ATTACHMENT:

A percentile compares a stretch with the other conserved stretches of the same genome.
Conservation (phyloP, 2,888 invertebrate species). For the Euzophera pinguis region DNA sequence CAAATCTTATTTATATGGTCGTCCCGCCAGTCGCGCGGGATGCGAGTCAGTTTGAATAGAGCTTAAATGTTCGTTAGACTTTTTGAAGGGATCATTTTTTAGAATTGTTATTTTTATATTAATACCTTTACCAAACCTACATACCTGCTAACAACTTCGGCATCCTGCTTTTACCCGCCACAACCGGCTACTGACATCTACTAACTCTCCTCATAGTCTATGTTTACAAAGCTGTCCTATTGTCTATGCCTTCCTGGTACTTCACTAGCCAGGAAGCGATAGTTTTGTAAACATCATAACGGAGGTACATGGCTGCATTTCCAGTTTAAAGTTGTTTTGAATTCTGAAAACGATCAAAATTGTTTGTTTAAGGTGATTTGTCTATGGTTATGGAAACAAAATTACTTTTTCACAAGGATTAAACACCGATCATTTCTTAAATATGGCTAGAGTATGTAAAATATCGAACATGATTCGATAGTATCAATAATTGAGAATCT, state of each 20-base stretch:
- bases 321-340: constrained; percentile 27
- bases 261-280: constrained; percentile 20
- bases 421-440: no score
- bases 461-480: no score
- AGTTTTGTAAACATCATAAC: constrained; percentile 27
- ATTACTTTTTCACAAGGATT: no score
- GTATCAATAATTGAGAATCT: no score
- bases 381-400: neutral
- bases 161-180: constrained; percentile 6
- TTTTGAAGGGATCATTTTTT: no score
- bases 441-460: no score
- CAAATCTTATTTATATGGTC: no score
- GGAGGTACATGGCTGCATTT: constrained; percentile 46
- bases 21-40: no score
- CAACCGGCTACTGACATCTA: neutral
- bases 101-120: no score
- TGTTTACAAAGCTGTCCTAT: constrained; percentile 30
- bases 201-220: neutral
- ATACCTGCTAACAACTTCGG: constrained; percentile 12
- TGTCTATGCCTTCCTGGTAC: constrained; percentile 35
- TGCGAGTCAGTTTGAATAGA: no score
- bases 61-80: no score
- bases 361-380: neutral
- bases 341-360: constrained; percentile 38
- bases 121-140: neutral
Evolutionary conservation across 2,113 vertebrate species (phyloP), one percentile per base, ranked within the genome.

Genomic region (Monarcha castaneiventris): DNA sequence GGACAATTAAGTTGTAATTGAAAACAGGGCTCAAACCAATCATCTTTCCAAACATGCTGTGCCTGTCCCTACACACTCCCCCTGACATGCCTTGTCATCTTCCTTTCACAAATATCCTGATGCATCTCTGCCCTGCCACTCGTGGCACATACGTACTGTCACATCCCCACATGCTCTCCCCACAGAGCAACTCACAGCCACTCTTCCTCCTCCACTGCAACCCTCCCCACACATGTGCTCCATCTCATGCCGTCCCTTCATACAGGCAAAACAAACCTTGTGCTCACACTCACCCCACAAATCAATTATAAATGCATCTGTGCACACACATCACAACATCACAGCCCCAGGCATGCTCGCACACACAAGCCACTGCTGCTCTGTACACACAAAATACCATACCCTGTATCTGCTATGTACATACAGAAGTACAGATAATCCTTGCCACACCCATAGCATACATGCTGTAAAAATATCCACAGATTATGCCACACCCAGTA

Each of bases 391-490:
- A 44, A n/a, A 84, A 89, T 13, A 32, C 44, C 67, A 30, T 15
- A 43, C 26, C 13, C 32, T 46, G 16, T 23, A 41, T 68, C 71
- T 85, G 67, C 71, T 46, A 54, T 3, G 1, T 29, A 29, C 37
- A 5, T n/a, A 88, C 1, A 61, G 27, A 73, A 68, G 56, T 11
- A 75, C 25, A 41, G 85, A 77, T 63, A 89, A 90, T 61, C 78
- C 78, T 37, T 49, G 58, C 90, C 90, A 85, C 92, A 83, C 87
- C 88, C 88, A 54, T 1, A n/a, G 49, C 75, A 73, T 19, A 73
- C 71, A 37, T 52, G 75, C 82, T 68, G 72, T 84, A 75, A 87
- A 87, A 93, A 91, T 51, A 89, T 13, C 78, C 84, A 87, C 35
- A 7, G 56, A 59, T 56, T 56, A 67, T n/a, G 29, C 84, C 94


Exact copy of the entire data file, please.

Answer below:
A percentile compares a stretch with the other conserved stretches of the same genome.
Conservation (phyloP, 2,888 invertebrate species). For the Euzophera pinguis region DNA sequence CAAATCTTATTTATATGGTCGTCCCGCCAGTCGCGCGGGATGCGAGTCAGTTTGAATAGAGCTTAAATGTTCGTTAGACTTTTTGAAGGGATCATTTTTTAGAATTGTTATTTTTATATTAATACCTTTACCAAACCTACATACCTGCTAACAACTTCGGCATCCTGCTTTTACCCGCCACAACCGGCTACTGACATCTACTAACTCTCCTCATAGTCTATGTTTACAAAGCTGTCCTATTGTCTATGCCTTCCTGGTACTTCACTAGCCAGGAAGCGATAGTTTTGTAAACATCATAACGGAGGTACATGGCTGCATTTCCAGTTTAAAGTTGTTTTGAATTCTGAAAACGATCAAAATTGTTTGTTTAAGGTGATTTGTCTATGGTTATGGAAACAAAATTACTTTTTCACAAGGATTAAACACCGATCATTTCTTAAATATGGCTAGAGTATGTAAAATATCGAACATGATTCGATAGTATCAATAATTGAGAATCT, state of each 20-base stretch:
- bases 321-340: constrained; percentile 27
- bases 261-280: constrained; percentile 20
- bases 421-440: no score
- bases 461-480: no score
- AGTTTTGTAAACATCATAAC: constrained; percentile 27
- ATTACTTTTTCACAAGGATT: no score
- GTATCAATAATTGAGAATCT: no score
- bases 381-400: neutral
- bases 161-180: constrained; percentile 6
- TTTTGAAGGGATCATTTTTT: no score
- bases 441-460: no score
- CAAATCTTATTTATATGGTC: no score
- GGAGGTACATGGCTGCATTT: constrained; percentile 46
- bases 21-40: no score
- CAACCGGCTACTGACATCTA: neutral
- bases 101-120: no score
- TGTTTACAAAGCTGTCCTAT: constrained; percentile 30
- bases 201-220: neutral
- ATACCTGCTAACAACTTCGG: constrained; percentile 12
- TGTCTATGCCTTCCTGGTAC: constrained; percentile 35
- TGCGAGTCAGTTTGAATAGA: no score
- bases 61-80: no score
- bases 361-380: neutral
- bases 341-360: constrained; percentile 38
- bases 121-140: neutral
Evolutionary conservation across 2,113 vertebrate species (phyloP), one percentile per base, ranked within the genome.

Genomic region (Monarcha castaneiventris): DNA sequence GGACAATTAAGTTGTAATTGAAAACAGGGCTCAAACCAATCATCTTTCCAAACATGCTGTGCCTGTCCCTACACACTCCCCCTGACATGCCTTGTCATCTTCCTTTCACAAATATCCTGATGCATCTCTGCCCTGCCACTCGTGGCACATACGTACTGTCACATCCCCACATGCTCTCCCCACAGAGCAACTCACAGCCACTCTTCCTCCTCCACTGCAACCCTCCCCACACATGTGCTCCATCTCATGCCGTCCCTTCATACAGGCAAAACAAACCTTGTGCTCACACTCACCCCACAAATCAATTATAAATGCATCTGTGCACACACATCACAACATCACAGCCCCAGGCATGCTCGCACACACAAGCCACTGCTGCTCTGTACACACAAAATACCATACCCTGTATCTGCTATGTACATACAGAAGTACAGATAATCCTTGCCACACCCATAGCATACATGCTGTAAAAATATCCACAGATTATGCCACACCCAGTA

Each of bases 391-490:
- A 44, A n/a, A 84, A 89, T 13, A 32, C 44, C 67, A 30, T 15
- A 43, C 26, C 13, C 32, T 46, G 16, T 23, A 41, T 68, C 71
- T 85, G 67, C 71, T 46, A 54, T 3, G 1, T 29, A 29, C 37
- A 5, T n/a, A 88, C 1, A 61, G 27, A 73, A 68, G 56, T 11
- A 75, C 25, A 41, G 85, A 77, T 63, A 89, A 90, T 61, C 78
- C 78, T 37, T 49, G 58, C 90, C 90, A 85, C 92, A 83, C 87
- C 88, C 88, A 54, T 1, A n/a, G 49, C 75, A 73, T 19, A 73
- C 71, A 37, T 52, G 75, C 82, T 68, G 72, T 84, A 75, A 87
- A 87, A 93, A 91, T 51, A 89, T 13, C 78, C 84, A 87, C 35
- A 7, G 56, A 59, T 56, T 56, A 67, T n/a, G 29, C 84, C 94